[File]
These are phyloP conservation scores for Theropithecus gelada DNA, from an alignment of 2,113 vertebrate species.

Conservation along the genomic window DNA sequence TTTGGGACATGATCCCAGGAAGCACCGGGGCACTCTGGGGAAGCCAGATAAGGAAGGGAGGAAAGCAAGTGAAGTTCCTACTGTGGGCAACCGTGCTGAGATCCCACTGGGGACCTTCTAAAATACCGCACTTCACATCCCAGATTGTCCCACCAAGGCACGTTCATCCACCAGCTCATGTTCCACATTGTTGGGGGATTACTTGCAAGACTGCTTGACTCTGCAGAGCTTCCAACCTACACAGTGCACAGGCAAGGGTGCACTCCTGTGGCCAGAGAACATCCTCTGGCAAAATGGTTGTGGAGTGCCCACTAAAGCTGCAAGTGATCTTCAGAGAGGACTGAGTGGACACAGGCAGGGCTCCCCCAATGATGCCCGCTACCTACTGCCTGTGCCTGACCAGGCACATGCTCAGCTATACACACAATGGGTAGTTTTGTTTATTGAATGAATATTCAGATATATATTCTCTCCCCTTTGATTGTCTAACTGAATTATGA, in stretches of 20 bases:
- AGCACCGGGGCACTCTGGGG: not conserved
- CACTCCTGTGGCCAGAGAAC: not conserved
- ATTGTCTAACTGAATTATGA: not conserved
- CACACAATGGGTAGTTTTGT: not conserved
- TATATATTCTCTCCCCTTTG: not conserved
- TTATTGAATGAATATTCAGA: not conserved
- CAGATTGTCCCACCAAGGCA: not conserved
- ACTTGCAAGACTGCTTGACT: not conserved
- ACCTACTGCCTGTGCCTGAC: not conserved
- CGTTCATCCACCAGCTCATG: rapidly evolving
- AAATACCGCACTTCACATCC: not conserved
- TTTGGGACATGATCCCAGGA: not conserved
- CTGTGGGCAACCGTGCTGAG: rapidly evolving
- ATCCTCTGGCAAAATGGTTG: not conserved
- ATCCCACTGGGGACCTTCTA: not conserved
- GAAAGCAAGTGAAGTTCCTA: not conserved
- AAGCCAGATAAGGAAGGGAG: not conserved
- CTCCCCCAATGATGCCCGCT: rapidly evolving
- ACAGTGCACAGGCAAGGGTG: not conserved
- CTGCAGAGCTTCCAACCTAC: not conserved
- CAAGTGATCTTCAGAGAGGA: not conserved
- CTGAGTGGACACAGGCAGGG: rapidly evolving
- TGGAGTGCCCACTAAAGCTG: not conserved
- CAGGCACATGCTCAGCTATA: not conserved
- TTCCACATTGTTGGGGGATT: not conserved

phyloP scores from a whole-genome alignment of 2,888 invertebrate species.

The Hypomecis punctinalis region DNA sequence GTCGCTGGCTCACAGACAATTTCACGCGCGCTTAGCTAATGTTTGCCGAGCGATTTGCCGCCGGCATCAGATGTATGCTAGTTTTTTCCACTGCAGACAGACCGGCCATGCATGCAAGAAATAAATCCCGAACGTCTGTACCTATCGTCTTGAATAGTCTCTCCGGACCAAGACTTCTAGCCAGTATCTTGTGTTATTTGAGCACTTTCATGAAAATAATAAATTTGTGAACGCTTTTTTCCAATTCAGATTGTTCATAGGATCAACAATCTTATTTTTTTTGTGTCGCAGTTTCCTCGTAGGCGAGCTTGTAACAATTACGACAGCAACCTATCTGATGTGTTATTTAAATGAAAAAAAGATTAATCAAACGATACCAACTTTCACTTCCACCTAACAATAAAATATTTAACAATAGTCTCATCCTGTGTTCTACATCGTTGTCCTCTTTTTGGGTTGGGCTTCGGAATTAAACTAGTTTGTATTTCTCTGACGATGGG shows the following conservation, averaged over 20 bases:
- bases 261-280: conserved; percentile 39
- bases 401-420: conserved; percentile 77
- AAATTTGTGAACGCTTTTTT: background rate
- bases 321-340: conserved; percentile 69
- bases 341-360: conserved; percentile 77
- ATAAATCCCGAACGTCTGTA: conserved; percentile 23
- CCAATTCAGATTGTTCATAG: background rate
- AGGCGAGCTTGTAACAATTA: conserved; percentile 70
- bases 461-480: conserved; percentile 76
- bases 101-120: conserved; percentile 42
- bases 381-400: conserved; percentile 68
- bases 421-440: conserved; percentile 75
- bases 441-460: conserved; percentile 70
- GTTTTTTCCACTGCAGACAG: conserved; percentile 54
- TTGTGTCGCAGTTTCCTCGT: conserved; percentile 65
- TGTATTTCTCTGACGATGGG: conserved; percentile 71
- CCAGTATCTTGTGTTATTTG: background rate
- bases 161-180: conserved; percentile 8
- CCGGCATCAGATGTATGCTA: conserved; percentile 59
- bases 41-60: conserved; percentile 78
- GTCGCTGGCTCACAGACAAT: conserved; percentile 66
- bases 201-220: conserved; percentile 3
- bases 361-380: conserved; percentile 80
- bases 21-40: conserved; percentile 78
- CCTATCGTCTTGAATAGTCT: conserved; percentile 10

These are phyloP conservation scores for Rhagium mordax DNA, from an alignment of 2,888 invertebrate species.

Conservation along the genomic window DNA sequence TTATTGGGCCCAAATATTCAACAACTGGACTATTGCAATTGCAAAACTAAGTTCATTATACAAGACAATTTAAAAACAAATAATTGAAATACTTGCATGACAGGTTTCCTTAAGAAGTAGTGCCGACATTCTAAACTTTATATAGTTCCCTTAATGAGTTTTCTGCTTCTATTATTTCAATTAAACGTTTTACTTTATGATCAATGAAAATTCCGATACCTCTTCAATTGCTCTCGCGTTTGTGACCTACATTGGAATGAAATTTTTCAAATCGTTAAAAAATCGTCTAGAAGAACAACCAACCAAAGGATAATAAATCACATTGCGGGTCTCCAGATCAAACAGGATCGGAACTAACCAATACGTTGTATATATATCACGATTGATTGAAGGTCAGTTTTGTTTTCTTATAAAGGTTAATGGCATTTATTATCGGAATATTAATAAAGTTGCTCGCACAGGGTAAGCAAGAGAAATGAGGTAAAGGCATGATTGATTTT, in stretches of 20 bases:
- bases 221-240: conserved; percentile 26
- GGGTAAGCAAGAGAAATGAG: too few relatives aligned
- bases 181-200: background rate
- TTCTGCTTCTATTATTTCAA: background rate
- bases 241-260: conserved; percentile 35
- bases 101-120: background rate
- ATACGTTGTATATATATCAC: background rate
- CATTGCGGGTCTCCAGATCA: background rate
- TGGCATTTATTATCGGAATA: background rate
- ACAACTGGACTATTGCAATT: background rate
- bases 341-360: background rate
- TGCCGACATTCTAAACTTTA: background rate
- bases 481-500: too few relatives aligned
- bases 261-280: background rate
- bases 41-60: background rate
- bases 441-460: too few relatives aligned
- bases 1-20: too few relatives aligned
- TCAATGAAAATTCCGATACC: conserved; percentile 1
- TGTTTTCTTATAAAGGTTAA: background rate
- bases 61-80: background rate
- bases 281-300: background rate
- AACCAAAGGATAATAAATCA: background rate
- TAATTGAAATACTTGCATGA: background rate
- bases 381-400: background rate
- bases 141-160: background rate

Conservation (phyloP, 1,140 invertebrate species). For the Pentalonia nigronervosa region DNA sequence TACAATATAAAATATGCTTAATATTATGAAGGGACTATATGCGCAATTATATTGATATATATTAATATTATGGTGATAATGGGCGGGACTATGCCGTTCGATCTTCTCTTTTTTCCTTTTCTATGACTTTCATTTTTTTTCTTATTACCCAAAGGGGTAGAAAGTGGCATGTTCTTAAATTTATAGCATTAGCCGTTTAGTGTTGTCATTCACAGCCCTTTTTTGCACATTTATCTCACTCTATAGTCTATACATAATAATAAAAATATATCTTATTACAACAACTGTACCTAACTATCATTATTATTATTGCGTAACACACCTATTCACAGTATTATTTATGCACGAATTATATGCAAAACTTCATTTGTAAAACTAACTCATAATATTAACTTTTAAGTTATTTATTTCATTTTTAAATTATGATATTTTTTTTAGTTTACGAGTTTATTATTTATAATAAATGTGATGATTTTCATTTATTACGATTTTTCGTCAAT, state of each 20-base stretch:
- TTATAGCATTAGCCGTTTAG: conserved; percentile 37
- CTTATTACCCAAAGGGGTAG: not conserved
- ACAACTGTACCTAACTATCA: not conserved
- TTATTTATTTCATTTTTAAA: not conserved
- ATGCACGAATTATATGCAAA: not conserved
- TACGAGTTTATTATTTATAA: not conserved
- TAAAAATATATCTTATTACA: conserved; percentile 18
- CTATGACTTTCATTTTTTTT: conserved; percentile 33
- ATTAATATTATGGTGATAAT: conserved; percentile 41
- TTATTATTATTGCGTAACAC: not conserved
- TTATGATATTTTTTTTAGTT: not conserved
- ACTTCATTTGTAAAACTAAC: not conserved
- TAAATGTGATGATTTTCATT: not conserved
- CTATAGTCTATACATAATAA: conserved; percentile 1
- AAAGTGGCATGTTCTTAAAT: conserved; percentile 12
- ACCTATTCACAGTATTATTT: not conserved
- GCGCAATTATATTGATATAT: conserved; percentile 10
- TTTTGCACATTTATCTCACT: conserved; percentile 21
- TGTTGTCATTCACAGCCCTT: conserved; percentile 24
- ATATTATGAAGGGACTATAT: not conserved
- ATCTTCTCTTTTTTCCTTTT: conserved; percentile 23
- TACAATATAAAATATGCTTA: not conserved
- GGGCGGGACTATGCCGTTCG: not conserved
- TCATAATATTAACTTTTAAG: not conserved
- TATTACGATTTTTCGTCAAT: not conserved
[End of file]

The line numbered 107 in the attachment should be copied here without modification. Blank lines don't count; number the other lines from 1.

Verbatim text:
- TATTACGATTTTTCGTCAAT: not conserved